Patriots

Q&A: Longtime NFL agent Leigh Steinberg talks Patriots’ winning ways, representing Drew Bledsoe

"They don't have the most superstars, and yet they win anyway because of their system."

Leigh Steinberg Patriots
Leigh Steinberg speaks at the 35th Annual Leigh Steinberg Super Bowl Party in Culver City, California this February. Frazer Harrison/Getty Images
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This Patriots offseason, more than any other perhaps, has fans questioning if Bill Belichick and his staff can still craft a winner after two decades with the greatest quarterback of all time.

But despite the losses of several key players, including All-Pro cornerback J.C. Jackson and starting right guard Shaq Mason, New England keeps on reloading, adding versatile, experienced defenders like Malcolm Butler and Jabrill Peppers and trading for big receiver DeVante Parker to aid young quarterback Mac Jones.

One veteran NFL agent says Belichick’s keen eye for value, along with his fearlessness in making difficult roster decisions (including one with a well-known client of his), is what has made the Patriots the best franchise in NFL history.

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Boston.com spoke with Leigh Steinberg, an NFL agent of 48 years and CEO and chairman of Steinberg Sports, about what makes the Patriots and their enigmatic leader tick and what’s kept them at the top of the NFL for two decades.

After all these years watching the Patriots or working with players who played for them, what’s the biggest takeaway you’ve had about how New England does business?

Well, part of why they keep winning is the modularity of players. Belichick has a keen sense of when a player’s outlasted his utility, when a player’s not a good bet for a long-term contract, when a player is not critical to them winning. And so they’re able to not re-sign players that are not critical, based on his rankings. They’ve never had the most Pro Bowl players. They don’t have the most superstars, and yet they win anyway because of their system.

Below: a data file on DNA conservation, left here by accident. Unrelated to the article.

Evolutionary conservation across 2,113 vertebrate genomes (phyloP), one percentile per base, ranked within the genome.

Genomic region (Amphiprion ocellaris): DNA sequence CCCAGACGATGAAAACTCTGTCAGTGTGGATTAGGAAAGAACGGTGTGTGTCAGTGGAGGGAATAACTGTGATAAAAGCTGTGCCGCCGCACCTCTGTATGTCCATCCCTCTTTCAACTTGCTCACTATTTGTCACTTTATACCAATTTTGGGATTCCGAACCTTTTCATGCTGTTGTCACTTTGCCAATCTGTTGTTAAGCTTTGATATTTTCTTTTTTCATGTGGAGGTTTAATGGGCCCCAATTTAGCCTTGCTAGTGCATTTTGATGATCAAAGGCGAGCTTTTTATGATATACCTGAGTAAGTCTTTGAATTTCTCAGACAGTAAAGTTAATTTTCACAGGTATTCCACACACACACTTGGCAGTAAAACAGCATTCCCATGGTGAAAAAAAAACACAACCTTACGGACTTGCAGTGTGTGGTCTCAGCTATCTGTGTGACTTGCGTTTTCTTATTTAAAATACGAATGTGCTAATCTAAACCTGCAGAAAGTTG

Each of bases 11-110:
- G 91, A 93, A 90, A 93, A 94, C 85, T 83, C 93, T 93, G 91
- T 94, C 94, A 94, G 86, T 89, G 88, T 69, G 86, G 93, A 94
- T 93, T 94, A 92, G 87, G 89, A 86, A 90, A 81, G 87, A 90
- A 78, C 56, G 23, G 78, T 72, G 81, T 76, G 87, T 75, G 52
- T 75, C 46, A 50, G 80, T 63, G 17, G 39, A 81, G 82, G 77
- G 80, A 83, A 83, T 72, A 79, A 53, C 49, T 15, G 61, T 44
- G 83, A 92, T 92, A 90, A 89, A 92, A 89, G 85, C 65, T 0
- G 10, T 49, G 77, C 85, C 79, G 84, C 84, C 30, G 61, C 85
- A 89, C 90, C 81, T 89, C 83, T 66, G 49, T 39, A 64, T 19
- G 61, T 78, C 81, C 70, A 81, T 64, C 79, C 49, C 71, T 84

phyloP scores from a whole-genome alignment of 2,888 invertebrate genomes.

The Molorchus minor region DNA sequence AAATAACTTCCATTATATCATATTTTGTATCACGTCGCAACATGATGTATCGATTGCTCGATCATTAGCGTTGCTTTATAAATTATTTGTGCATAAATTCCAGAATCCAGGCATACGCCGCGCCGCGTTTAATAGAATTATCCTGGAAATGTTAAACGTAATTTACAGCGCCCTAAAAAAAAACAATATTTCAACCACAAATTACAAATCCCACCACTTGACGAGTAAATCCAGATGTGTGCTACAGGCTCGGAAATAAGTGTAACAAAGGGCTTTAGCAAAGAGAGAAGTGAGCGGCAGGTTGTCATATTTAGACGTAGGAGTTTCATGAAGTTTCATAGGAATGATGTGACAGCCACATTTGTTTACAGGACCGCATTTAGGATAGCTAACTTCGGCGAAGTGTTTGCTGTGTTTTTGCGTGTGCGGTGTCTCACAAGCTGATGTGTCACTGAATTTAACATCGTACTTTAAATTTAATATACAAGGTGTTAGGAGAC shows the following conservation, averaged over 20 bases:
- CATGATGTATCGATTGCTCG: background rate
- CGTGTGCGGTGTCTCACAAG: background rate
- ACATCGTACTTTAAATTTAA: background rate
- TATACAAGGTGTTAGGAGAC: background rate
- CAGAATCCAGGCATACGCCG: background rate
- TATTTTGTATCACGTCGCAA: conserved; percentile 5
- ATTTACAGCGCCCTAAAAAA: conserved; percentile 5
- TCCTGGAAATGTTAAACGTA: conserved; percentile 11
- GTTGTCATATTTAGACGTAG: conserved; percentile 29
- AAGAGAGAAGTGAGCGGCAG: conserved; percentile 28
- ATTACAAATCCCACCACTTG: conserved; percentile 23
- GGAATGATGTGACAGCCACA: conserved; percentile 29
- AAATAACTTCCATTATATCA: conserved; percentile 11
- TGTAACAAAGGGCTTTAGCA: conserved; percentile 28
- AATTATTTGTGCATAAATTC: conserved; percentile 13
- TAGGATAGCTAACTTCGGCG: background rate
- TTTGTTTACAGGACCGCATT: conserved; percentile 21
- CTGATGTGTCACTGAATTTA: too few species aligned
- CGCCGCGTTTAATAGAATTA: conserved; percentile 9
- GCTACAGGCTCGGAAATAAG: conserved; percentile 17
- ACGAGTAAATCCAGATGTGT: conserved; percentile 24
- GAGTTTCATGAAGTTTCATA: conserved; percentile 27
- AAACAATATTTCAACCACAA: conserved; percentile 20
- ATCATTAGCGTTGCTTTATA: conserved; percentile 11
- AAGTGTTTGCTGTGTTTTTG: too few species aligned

They have a terrific owner [Robert Kraft] who gives them long-term stability. They have a terrific front office, and Belichick has the most unique system in football where he can survive a talented player leaving because he’ll plug another player into that hole. Look at what they’ve done with possession receivers, right? They always find a new one, and on third down, that player’s always open.

They have a unique formula because they’re so good on talent assessment and so good on evaluating where cap money needs to go to sustain a victorious team.

You represented Drew Bledsoe, who was one of the biggest casualties of Belichick’s system when he got hurt and Tom Brady took over. What was it like for you and Bledsoe going through that crazy turn of events?

It was tough. [Bledsoe] loved the Patriots, and they had been to the Super Bowl together. He’d been a Pro Bowl, so they’d been very successful. But different teams have different possibilities in terms of whether or not an injured player retains his position when he comes back to health. For some people, it’s the original starter. For some, it’s the hot hand.